"I understood the situation," Bullough said. "I probably wasn't going to play on defense because we had so many great older guys there. And with offense, once Jeremy caught on, he's a thousand-times better runner than I'll ever be so I understand why he was playing front of me."
A member of the Spartan Family of Bullough - the son of Shane, grandson of Henry, nephew of Chuck, younger brother of Max and older brother of incoming MSU freshman Byron - Riley feels like he's back in his rightful place.
"Moving back to defense, I honestly feel this is where I belong," he said. "I played defense my whole life. I'm comfortable with the guys around me and I'm comfortable with the scheme. The Bullough name is on defense, really, other than my grandpa (who was an offensive guard). In general, we love defense.
"But, I think I can understand football better in general for having played on offense. It's been another adjustment, but I'm back in it. I've been making a few plays, so when I can do that it just gives me confidence to get even better." Dantonio has been pleased with Bullough's progress.
"He plays extremely hard and makes plays, but he's a young player," Dantonio said. "Consistency's the issue because he's seen a lot of different things - formations, adjustments and those types of things. And obviously, when you put together different defenses things start to add up."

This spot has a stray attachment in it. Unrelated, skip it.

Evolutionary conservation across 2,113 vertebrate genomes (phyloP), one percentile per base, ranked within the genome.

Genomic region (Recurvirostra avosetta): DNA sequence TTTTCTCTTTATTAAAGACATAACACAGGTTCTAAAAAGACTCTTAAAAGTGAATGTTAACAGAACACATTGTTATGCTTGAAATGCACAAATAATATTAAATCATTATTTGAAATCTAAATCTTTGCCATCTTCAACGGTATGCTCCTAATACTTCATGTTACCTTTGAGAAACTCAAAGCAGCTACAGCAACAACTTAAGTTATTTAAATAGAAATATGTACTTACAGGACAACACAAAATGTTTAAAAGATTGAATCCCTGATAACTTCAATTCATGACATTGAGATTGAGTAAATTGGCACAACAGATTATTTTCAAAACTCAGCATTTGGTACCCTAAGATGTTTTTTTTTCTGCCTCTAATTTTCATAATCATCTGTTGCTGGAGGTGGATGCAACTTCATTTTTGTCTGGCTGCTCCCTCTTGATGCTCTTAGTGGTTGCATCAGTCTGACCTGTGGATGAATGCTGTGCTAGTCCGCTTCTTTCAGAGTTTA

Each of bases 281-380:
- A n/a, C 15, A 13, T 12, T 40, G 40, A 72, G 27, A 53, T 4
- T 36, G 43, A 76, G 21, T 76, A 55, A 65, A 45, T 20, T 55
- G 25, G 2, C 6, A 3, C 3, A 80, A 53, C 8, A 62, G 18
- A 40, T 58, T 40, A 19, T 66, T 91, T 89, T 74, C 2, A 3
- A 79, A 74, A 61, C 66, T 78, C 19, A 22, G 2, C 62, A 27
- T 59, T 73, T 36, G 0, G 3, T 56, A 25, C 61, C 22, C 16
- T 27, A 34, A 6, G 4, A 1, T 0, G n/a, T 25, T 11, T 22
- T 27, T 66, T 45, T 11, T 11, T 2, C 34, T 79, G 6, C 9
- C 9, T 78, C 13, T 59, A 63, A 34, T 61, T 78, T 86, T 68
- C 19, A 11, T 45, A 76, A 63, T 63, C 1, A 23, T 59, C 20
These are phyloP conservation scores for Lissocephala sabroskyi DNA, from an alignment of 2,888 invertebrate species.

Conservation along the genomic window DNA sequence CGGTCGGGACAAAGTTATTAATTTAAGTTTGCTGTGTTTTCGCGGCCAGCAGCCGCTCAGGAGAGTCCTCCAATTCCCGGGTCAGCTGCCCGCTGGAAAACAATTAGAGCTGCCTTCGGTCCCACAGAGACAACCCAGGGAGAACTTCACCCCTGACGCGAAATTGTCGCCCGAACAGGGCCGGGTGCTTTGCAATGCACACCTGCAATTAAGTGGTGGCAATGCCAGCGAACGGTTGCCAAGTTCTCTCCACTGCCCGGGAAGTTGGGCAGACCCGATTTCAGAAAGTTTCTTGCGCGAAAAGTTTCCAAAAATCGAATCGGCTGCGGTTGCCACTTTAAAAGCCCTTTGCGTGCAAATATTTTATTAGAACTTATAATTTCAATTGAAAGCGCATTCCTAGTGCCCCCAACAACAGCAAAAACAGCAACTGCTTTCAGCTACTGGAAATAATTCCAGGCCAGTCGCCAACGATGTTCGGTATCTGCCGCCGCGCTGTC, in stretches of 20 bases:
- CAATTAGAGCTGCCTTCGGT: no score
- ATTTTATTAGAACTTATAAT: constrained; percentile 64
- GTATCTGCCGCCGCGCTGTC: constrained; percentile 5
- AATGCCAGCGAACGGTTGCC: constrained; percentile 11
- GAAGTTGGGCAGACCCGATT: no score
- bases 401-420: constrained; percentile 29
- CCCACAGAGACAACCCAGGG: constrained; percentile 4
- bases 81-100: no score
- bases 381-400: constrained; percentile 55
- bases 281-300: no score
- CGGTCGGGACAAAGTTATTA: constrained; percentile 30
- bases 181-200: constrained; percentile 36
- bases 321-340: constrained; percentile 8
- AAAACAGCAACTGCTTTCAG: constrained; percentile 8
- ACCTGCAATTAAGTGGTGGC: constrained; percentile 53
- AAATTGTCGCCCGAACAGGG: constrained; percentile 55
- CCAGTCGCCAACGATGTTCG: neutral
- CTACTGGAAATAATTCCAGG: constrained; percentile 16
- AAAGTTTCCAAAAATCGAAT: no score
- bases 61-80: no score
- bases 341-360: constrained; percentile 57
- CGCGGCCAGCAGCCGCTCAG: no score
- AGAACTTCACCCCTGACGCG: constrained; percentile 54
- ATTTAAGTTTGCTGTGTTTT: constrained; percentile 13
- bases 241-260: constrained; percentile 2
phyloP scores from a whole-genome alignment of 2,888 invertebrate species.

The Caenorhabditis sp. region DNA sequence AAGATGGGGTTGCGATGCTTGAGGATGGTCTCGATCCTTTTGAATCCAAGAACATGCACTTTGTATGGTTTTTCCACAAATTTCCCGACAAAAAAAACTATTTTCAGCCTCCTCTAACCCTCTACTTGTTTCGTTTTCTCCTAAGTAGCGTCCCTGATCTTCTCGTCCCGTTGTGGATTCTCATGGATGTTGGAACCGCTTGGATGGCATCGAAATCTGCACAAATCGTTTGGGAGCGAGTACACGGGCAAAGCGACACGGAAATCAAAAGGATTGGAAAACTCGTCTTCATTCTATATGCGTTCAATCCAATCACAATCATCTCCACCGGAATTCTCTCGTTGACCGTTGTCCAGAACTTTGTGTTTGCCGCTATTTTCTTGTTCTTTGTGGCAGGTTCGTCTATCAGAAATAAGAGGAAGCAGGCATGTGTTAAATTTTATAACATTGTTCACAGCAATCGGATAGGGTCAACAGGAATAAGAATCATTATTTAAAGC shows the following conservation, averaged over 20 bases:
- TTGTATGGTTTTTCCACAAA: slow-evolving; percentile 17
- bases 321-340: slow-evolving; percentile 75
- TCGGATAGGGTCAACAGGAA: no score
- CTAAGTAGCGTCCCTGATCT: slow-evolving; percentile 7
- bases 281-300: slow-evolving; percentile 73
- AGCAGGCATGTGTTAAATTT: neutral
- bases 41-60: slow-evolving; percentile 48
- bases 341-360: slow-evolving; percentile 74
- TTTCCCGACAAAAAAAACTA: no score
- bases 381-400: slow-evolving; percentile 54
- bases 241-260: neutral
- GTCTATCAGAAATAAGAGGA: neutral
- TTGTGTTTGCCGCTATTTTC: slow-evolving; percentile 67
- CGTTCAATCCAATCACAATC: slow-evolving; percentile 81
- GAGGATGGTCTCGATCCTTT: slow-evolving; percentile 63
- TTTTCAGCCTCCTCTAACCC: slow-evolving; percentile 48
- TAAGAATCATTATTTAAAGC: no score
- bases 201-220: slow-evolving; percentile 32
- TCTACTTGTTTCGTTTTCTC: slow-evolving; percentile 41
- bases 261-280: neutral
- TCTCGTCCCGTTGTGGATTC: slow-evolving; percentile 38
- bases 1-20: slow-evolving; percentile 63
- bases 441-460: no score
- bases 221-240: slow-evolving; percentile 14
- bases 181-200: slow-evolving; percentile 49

Bullough's repetitions have increased in practice because Ed Davis, who will be the starting "money linebacker" as a fourth-year junior in preseason camp, is out with an injury.
And, his experience at running back came in handy during last Saturday's intra-squad scrimmage when he perfectly diagnosed a screen pass called by quarterback Connor Cook, intercepted the ball before it could hit the ground and ran it back 63 yards for a touchdown.
"I heard Connor call out the play really loud and I was already set, so I knew what I was doing," he said. "I think he was trying to throw it away at the ground and I snuck up behind the linemen and just scooped it. When I can catch on to a formation or a call, it is kind of fun."
Excelling against scrimmage foes on defense who know the offense inside-out, as Bullough does, is a testament to just how good MSU's offense has been playing this spring.
"Riley Bullough played running back for over a year and he knows the terminology and the exact same words we always use, and he goes `screen, screen, screen,' " Cook said. "I throw it, he picks it off and he's running down the sideline saying, `I knew the play, I knew the play.'
Said Bullough, "I just used my knowledge; I didn't cheat."
He'll take advantage of any edge he can get while the defense continues to work on replacing Max Bullough at middle linebacker, Denicos Allen at outside linebacker and defensive backs Darqueze Dennard and Isaiah Lewis.
"We lost some of the best defensive players Michigan State's ever had, so we have to fill that void," Riley said. "But our offense is just growing. They've got some great players coming from a Rose Bowl Champion team and we're trying to defend them the best we can."
In the meantime, Bullough will enjoy balancing his disparate passions of football and music - one savage, the other sensitive.
"That's my mom's side coming out," he said of LeeAnn Bullough. "Don't get me wrong. She's a tough lady."